WFD’s newest approach to programming brings together our unique combination of parliamentary and political party expertise. In doing so, we offer beneficiaries a range of support distinct from that provided by other organisations.
The integrated programme concept combines the long-term relationships between political parties which WFD has fostered by building sister-party links with our parallel focus on addressing the effectiveness of parliament as a key democratic institution.
Our political party and parliamentary work will continue to form an important part of WFD’s programming, but by combining the two we can help share the British experience in framing a legislature which can handle the inherent conflicts between political parties – and function coherently and effectively as it does so.
In countries transitioning to democracy, the parliament is the critical arena in which citizens’ views on decisions around power, wealth, identity and ideology will be taken. How the interaction between political parties – and debates within them – are facilitated within parliament matters. A parliament becomes more effective when political parties operate better, and political parties can operate better when the parliament it seeks to influence is more effective.
So, to bring about this mutual strengthening, WFD’s integrated programmes provide a combination of non-partisan parliamentary strengthening, sister-party assistance and multi-party work which encourages compromise and negotiation. As always our mission is to support inclusive and effective governance by strengthening policy-making, accountability, representation and citizen participation.
By getting better at challenging the executive to provide alternative policies, or seek to amend or improve existing ones, parliaments and political parties can be expected to become increasingly important players in their country’s national life.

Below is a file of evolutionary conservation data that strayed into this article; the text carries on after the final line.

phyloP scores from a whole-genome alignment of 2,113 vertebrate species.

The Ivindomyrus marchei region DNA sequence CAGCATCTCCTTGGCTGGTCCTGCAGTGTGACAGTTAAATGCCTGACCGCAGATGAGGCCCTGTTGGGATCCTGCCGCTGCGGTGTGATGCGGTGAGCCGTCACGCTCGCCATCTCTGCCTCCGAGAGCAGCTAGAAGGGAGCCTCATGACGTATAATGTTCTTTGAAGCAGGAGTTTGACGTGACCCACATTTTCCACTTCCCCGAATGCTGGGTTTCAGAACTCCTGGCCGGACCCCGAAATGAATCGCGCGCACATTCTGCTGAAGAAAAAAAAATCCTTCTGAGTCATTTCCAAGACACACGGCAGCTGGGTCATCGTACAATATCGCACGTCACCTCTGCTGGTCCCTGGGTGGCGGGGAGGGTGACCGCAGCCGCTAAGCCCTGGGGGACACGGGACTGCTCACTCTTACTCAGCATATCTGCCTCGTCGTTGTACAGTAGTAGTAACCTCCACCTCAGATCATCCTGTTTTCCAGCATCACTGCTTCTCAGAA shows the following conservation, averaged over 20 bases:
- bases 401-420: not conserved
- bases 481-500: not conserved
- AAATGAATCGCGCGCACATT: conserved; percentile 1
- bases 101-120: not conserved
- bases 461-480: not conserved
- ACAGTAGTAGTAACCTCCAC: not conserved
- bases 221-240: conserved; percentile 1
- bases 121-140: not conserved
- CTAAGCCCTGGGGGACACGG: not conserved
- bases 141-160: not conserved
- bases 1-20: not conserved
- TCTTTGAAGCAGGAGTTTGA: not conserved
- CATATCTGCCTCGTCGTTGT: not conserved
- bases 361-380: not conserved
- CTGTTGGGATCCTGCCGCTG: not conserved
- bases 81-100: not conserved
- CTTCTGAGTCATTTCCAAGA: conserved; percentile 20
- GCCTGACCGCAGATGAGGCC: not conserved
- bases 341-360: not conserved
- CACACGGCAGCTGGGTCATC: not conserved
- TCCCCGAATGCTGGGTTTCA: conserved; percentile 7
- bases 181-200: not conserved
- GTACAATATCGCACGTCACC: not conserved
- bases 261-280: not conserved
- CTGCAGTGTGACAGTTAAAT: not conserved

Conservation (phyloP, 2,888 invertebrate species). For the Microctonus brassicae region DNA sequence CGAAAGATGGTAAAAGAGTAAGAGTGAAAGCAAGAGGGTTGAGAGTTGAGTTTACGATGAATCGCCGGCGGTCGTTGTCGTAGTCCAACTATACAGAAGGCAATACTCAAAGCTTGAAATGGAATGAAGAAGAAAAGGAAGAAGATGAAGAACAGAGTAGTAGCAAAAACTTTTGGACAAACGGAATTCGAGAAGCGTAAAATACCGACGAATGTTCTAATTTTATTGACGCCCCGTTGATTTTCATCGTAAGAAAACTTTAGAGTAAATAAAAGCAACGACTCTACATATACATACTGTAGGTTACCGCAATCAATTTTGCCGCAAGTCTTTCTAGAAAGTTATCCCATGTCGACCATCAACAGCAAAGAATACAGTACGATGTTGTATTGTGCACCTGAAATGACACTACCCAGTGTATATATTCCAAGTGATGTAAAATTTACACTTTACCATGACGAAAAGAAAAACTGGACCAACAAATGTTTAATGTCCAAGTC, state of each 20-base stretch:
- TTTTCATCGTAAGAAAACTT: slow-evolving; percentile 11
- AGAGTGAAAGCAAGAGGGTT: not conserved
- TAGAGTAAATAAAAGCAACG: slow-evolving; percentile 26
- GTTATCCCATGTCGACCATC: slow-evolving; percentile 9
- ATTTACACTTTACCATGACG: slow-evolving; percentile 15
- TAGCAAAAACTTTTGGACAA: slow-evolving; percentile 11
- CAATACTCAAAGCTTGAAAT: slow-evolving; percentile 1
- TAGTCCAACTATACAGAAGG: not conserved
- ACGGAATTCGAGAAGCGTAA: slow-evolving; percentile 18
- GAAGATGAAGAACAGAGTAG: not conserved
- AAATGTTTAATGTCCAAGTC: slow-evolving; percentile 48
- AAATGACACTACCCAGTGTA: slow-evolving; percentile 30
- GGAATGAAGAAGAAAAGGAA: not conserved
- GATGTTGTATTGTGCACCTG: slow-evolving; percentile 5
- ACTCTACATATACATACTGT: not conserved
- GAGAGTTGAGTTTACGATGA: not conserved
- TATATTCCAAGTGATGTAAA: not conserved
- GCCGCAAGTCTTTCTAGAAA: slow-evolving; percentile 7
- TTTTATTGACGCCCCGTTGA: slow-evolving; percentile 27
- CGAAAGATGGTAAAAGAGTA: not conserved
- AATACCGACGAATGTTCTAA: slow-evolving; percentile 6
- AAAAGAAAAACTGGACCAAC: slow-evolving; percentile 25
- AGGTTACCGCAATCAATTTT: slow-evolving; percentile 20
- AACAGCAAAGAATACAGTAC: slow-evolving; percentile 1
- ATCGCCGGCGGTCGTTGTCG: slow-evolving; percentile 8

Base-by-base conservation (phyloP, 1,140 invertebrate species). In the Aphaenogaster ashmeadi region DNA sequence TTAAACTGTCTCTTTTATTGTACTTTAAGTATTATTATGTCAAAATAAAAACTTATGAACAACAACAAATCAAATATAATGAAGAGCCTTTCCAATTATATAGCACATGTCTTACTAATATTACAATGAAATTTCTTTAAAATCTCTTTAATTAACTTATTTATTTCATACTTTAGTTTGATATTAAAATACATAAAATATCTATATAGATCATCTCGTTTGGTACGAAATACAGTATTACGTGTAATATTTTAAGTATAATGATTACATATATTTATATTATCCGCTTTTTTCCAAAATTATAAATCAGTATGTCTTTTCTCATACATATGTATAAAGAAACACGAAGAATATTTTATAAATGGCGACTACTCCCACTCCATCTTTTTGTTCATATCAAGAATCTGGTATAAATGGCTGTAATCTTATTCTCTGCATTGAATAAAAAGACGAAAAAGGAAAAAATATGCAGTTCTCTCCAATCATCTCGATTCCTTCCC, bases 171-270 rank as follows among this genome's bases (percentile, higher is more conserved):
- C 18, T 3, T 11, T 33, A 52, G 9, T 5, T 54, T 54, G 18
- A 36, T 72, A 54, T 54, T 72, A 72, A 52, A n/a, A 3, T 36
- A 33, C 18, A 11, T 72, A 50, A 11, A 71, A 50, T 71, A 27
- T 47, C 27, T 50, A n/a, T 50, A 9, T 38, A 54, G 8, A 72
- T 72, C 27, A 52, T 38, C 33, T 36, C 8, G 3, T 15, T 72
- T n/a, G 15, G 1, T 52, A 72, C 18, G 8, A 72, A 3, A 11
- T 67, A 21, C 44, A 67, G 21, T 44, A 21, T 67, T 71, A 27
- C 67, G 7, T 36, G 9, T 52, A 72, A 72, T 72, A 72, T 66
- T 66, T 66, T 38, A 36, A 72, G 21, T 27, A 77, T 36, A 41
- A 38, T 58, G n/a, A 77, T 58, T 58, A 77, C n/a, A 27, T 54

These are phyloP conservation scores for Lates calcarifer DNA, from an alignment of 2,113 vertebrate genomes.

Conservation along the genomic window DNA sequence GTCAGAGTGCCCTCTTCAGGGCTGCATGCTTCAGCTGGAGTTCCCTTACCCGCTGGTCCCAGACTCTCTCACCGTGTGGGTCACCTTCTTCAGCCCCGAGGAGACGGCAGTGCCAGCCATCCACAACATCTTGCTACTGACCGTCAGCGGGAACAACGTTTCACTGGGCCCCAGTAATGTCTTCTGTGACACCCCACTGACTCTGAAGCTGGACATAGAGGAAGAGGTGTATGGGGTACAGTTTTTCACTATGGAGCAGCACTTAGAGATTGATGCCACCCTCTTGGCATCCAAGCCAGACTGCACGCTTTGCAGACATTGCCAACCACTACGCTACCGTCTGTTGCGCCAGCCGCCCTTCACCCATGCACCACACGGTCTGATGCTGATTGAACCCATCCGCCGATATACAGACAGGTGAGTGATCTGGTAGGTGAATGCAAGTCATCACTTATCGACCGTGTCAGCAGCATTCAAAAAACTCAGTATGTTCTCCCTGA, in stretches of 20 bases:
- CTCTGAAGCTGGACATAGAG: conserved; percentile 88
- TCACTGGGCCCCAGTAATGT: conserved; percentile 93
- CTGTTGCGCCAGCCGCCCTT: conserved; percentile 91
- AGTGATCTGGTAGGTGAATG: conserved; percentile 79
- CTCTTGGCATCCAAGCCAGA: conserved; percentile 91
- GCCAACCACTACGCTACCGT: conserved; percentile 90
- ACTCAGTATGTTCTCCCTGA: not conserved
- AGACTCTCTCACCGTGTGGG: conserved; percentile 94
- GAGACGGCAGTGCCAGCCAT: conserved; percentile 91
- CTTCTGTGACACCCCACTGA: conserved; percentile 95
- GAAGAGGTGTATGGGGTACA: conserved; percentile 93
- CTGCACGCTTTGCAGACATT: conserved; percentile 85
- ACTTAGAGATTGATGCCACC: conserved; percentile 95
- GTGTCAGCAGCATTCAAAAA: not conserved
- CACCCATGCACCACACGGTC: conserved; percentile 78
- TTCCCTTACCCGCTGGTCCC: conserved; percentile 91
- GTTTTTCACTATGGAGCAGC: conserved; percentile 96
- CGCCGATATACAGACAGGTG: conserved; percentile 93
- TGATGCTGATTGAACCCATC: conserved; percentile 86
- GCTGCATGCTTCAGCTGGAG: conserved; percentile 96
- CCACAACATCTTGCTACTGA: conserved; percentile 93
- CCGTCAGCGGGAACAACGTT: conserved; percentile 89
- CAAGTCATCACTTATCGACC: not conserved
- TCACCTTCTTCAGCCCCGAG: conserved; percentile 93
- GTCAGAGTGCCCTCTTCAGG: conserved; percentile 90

By committing to the pursuit of improved oversight, parties in parliament can get better at monitoring the performance of government institutions. Parliaments can support this by enhancing their ability to gather information which helps this scrutiny.
By reforming their internal processes to become increasingly representative institutions, political parties and parliaments will be able to reflect the citizenry in their make-up and promote their interests more reliably.
And by opening up their doors to marginalised groups like women, youth and others, parliaments and political parties will help make their work more inclusive and relevant to the lives of all.
Focusing on these outcomes matters because, when these functions are weak and ineffectual, democratic systems of governance wither. Ultimately, citizens who lose faith in the ability of the system which represents them begin looking for other ways to exercise power, often through violence.
When these functions are operating properly, however, a democracy can make executive institutions more responsive to citizens’ needs and help engage people with political and electoral processes.
WFD’s ambitious new integrated programmes seek to achieve this in a way different to that pursued by others. We understand that political parties and parliaments rely on each other for success. So WFD’s work supports this by bringing together the best of the British experience with encouragement of south-south experience-sharing among our networks and partners around the world.
Improving the capacity, legitimacy and influence of both parliaments and political parties can help contribute to our overall vision of the universal establishment of legitimate and effective multi-party representative democracy.